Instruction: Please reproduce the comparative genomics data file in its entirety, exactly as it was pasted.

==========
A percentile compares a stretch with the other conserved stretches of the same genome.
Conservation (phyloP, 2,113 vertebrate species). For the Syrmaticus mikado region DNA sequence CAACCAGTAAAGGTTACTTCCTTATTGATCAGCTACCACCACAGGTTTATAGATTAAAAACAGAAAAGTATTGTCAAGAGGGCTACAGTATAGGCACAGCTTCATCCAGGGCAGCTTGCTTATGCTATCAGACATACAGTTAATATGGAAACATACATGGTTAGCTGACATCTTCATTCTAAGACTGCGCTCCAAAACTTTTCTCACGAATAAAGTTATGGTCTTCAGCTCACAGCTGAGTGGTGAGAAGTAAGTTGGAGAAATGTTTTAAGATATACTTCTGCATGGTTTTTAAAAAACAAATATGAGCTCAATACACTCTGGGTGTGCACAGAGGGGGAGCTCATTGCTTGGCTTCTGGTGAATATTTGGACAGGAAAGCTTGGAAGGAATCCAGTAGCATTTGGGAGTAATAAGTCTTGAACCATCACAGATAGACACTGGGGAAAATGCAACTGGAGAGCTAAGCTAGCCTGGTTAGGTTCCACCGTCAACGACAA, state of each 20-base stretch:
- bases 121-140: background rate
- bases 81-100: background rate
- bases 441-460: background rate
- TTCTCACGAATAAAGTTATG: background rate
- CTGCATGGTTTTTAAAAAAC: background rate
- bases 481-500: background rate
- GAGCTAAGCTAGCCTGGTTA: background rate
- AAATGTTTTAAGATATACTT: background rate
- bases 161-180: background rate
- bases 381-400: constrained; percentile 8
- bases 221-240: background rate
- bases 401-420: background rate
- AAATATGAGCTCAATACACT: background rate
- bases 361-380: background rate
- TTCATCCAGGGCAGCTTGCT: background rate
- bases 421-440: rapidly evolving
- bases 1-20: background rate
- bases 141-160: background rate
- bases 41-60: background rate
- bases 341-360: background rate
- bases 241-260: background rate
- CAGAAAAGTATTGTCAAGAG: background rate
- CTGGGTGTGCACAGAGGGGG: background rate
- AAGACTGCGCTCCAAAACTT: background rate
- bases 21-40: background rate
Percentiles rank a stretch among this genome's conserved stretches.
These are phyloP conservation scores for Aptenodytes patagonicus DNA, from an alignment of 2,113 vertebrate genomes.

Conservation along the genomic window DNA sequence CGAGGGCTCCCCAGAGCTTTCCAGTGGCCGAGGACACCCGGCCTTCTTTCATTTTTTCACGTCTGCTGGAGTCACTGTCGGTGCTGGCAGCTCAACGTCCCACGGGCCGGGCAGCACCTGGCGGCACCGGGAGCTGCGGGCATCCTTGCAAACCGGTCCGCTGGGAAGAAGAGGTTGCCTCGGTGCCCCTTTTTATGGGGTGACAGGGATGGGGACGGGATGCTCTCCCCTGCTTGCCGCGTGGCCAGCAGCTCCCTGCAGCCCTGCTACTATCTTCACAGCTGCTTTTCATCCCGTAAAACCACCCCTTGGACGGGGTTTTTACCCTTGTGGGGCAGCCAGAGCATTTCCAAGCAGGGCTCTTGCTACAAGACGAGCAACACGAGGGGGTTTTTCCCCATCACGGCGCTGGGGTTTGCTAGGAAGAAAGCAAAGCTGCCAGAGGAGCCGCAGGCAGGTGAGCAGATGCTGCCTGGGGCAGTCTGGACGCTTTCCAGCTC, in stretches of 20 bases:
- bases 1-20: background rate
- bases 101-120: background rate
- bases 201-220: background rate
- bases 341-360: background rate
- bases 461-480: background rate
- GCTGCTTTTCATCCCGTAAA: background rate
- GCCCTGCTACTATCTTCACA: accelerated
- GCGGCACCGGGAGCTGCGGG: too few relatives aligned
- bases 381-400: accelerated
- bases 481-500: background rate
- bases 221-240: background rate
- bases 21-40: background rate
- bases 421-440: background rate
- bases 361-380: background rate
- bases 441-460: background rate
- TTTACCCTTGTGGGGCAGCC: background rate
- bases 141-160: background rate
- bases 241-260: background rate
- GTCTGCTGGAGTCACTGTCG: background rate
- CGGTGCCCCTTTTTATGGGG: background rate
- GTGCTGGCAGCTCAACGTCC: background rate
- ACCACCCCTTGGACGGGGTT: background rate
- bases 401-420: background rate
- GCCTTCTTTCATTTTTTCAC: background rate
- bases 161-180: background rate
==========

A percentile compares a stretch with the other conserved stretches of the same genome.
Conservation (phyloP, 2,113 vertebrate species). For the Syrmaticus mikado region DNA sequence CAACCAGTAAAGGTTACTTCCTTATTGATCAGCTACCACCACAGGTTTATAGATTAAAAACAGAAAAGTATTGTCAAGAGGGCTACAGTATAGGCACAGCTTCATCCAGGGCAGCTTGCTTATGCTATCAGACATACAGTTAATATGGAAACATACATGGTTAGCTGACATCTTCATTCTAAGACTGCGCTCCAAAACTTTTCTCACGAATAAAGTTATGGTCTTCAGCTCACAGCTGAGTGGTGAGAAGTAAGTTGGAGAAATGTTTTAAGATATACTTCTGCATGGTTTTTAAAAAACAAATATGAGCTCAATACACTCTGGGTGTGCACAGAGGGGGAGCTCATTGCTTGGCTTCTGGTGAATATTTGGACAGGAAAGCTTGGAAGGAATCCAGTAGCATTTGGGAGTAATAAGTCTTGAACCATCACAGATAGACACTGGGGAAAATGCAACTGGAGAGCTAAGCTAGCCTGGTTAGGTTCCACCGTCAACGACAA, state of each 20-base stretch:
- bases 121-140: background rate
- bases 81-100: background rate
- bases 441-460: background rate
- TTCTCACGAATAAAGTTATG: background rate
- CTGCATGGTTTTTAAAAAAC: background rate
- bases 481-500: background rate
- GAGCTAAGCTAGCCTGGTTA: background rate
- AAATGTTTTAAGATATACTT: background rate
- bases 161-180: background rate
- bases 381-400: constrained; percentile 8
- bases 221-240: background rate
- bases 401-420: background rate
- AAATATGAGCTCAATACACT: background rate
- bases 361-380: background rate
- TTCATCCAGGGCAGCTTGCT: background rate
- bases 421-440: rapidly evolving
- bases 1-20: background rate
- bases 141-160: background rate
- bases 41-60: background rate
- bases 341-360: background rate
- bases 241-260: background rate
- CAGAAAAGTATTGTCAAGAG: background rate
- CTGGGTGTGCACAGAGGGGG: background rate
- AAGACTGCGCTCCAAAACTT: background rate
- bases 21-40: background rate
Percentiles rank a stretch among this genome's conserved stretches.
These are phyloP conservation scores for Aptenodytes patagonicus DNA, from an alignment of 2,113 vertebrate genomes.

Conservation along the genomic window DNA sequence CGAGGGCTCCCCAGAGCTTTCCAGTGGCCGAGGACACCCGGCCTTCTTTCATTTTTTCACGTCTGCTGGAGTCACTGTCGGTGCTGGCAGCTCAACGTCCCACGGGCCGGGCAGCACCTGGCGGCACCGGGAGCTGCGGGCATCCTTGCAAACCGGTCCGCTGGGAAGAAGAGGTTGCCTCGGTGCCCCTTTTTATGGGGTGACAGGGATGGGGACGGGATGCTCTCCCCTGCTTGCCGCGTGGCCAGCAGCTCCCTGCAGCCCTGCTACTATCTTCACAGCTGCTTTTCATCCCGTAAAACCACCCCTTGGACGGGGTTTTTACCCTTGTGGGGCAGCCAGAGCATTTCCAAGCAGGGCTCTTGCTACAAGACGAGCAACACGAGGGGGTTTTTCCCCATCACGGCGCTGGGGTTTGCTAGGAAGAAAGCAAAGCTGCCAGAGGAGCCGCAGGCAGGTGAGCAGATGCTGCCTGGGGCAGTCTGGACGCTTTCCAGCTC, in stretches of 20 bases:
- bases 1-20: background rate
- bases 101-120: background rate
- bases 201-220: background rate
- bases 341-360: background rate
- bases 461-480: background rate
- GCTGCTTTTCATCCCGTAAA: background rate
- GCCCTGCTACTATCTTCACA: accelerated
- GCGGCACCGGGAGCTGCGGG: too few relatives aligned
- bases 381-400: accelerated
- bases 481-500: background rate
- bases 221-240: background rate
- bases 21-40: background rate
- bases 421-440: background rate
- bases 361-380: background rate
- bases 441-460: background rate
- TTTACCCTTGTGGGGCAGCC: background rate
- bases 141-160: background rate
- bases 241-260: background rate
- GTCTGCTGGAGTCACTGTCG: background rate
- CGGTGCCCCTTTTTATGGGG: background rate
- GTGCTGGCAGCTCAACGTCC: background rate
- ACCACCCCTTGGACGGGGTT: background rate
- bases 401-420: background rate
- GCCTTCTTTCATTTTTTCAC: background rate
- bases 161-180: background rate